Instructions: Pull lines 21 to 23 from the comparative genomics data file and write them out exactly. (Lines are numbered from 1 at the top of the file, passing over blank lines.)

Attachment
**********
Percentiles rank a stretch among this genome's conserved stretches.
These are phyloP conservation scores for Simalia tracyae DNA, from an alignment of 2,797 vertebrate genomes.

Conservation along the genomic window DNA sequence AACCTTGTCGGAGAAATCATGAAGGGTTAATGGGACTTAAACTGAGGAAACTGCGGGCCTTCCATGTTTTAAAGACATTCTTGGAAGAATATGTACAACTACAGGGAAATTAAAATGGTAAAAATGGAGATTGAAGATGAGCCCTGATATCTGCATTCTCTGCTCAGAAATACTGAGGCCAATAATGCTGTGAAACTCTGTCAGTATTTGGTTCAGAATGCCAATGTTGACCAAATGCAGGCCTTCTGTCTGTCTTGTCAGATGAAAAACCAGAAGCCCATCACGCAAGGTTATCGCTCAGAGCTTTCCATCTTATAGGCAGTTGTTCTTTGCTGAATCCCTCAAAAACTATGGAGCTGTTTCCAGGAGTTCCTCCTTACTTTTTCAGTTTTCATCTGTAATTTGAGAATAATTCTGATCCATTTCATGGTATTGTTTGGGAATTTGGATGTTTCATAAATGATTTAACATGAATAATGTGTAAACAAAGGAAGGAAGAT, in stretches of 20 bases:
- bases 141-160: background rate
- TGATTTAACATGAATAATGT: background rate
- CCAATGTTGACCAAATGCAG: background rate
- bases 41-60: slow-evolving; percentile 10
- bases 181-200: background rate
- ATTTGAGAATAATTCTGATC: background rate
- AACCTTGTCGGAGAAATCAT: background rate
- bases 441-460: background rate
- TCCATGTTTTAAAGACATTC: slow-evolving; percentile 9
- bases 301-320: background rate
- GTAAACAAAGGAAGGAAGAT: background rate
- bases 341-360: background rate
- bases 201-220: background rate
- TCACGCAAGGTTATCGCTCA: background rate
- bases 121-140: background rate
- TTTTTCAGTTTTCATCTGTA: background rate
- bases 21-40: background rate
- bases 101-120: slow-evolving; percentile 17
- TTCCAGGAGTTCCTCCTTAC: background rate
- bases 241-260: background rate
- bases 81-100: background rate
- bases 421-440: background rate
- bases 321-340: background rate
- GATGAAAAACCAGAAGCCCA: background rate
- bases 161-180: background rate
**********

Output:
- bases 101-120: slow-evolving; percentile 17
- TTCCAGGAGTTCCTCCTTAC: background rate
- bases 241-260: background rate